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Optoma focuses on smooth gaming action for latest UHD projectors

Optoma focuses on smooth gamin...
The UHD38 and UHD35 projectors boast input lag of 4.2 milliseconds and a refresh rate of 240 Hz for 1080p gaming
The UHD38 and UHD35 projectors boast input lag of 4.2 milliseconds and a refresh rate of 240 Hz for 1080p gaming
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The gaming-focused DLP projectors feature two HDMI inputs, as well as VGA, and both analog and digital audio outputs
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The gaming-focused DLP projectors feature two HDMI inputs, as well as VGA, and both analog and digital audio outputs
There's a Wall Color mode where the thrown image can be adjusted depending on the color of the wall, though you will need a screen if your wall is natural brick
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There's a Wall Color mode where the thrown image can be adjusted depending on the color of the wall, though you will need a screen if your wall is natural brick
The UHD38 4K UHD projector outputs up to 4,000 lumens
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The UHD38 4K UHD projector outputs up to 4,000 lumens
The UHD35 4K UHD projector outputs up to 3,600 lumens
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The UHD35 4K UHD projector outputs up to 3,600 lumens
The UHD38 and UHD35 projectors boast input lag of 4.2 milliseconds and a refresh rate of 240 Hz for 1080p gaming
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The UHD38 and UHD35 projectors boast input lag of 4.2 milliseconds and a refresh rate of 240 Hz for 1080p gaming
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Taiwanese audiovisual gear marker Optoma launched a 4K DLP projector in March of last year that didn't just throw at over 300 inches, but also boasted a 240-Hz refresh rate at Full HD for blur-free big-screen gaming. Now two more projectors aimed at living room gamers have joined the UHD50X.

The only appreciable difference between the UHD38 and UHD35 models is the brightness – the former puts out up to 4,000 lumens, while the latter manages 3,600.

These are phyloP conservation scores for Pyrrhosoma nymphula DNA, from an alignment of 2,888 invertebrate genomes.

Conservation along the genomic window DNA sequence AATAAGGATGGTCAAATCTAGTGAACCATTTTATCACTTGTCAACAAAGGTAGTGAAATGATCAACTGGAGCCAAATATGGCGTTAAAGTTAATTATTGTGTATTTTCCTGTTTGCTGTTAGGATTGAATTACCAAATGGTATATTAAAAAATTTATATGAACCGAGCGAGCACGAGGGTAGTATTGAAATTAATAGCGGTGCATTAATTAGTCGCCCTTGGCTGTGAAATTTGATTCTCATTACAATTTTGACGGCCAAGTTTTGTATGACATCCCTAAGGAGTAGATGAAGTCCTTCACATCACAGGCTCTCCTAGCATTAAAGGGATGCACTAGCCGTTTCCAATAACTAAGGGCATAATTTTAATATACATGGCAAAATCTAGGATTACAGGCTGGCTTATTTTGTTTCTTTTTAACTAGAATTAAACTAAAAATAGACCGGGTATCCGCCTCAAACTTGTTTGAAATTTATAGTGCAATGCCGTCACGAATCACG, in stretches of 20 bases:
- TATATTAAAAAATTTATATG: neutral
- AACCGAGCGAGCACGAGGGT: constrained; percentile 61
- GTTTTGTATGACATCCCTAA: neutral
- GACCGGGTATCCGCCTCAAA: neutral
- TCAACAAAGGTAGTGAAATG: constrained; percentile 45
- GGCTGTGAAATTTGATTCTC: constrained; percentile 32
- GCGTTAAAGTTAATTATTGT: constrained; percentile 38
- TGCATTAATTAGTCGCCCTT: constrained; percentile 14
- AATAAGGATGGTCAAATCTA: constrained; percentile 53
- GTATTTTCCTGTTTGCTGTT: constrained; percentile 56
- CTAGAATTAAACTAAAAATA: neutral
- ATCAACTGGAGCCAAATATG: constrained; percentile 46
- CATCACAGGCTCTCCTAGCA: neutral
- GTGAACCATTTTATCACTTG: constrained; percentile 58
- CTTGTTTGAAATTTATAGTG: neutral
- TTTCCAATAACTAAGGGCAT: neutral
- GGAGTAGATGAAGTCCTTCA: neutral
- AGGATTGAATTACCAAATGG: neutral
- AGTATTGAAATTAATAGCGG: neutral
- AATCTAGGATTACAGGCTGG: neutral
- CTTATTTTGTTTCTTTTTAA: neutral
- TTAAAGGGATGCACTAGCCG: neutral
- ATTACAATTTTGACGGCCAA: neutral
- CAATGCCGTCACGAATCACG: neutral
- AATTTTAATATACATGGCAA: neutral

Each model features dual HDMI inputs for cabling up to a games console, set-top box, laptop, Blu-ray player and so on. And there's an enhanced gaming mode that's said to get input lag down to just 4.2 milliseconds for 1080p gaming, while boasting a maximum refresh rate of 240 Hz. Thrown image size can get up to 300 diagonal inches.

The projectors can also be used to watch movies and shows at up to 4K UHD (3,840 x 2,160), and are capable of receiving and displaying HDR10 and Hybrid Log Gamma high definition content for a more lifelike viewing experience. There's support for the Rec.709 color gamut too, and for movie content shot at 24 frames per second for cinema-like viewing "exactly as the director intended." Deep blacks shouldn't be a problem either thanks to the 1,000,000:1 contrast ratio.

There's a Wall Color mode where the thrown image can be adjusted depending on the color of the wall, though you will need a screen if your wall is natural brick
There's a Wall Color mode where the thrown image can be adjusted depending on the color of the wall, though you will need a screen if your wall is natural brick

There's no need to redecorate in projector-friendly white when you buy either of these new models, as the Wall Color setting adjusts the thrown image based on the color of the wall – which can compensate for six different background colors, including yellow, pink and light green.

Elsewhere, the units feature manual zoom and keystone correction, each rocks a 10-W integrated speaker – but there are also analog and digital audio outputs for connecting to bigger and better audio systems – and there's a USB Type A port for plugging in a Chromecast, Roku or other smart entertainment dongles. The lamp light source is good for between 4,000 hours in full brightness and 10,000 hours in eco mode.

The UHD38 gaming projector is available in the UK now for £1,099, while the UHD35 comes in at £999 (that's about US$1,500 and $1,360 respectively, though there's no word at the moment on a US release). Each unit comes with a backlit remote.

Product pages: UHD38, UHD35

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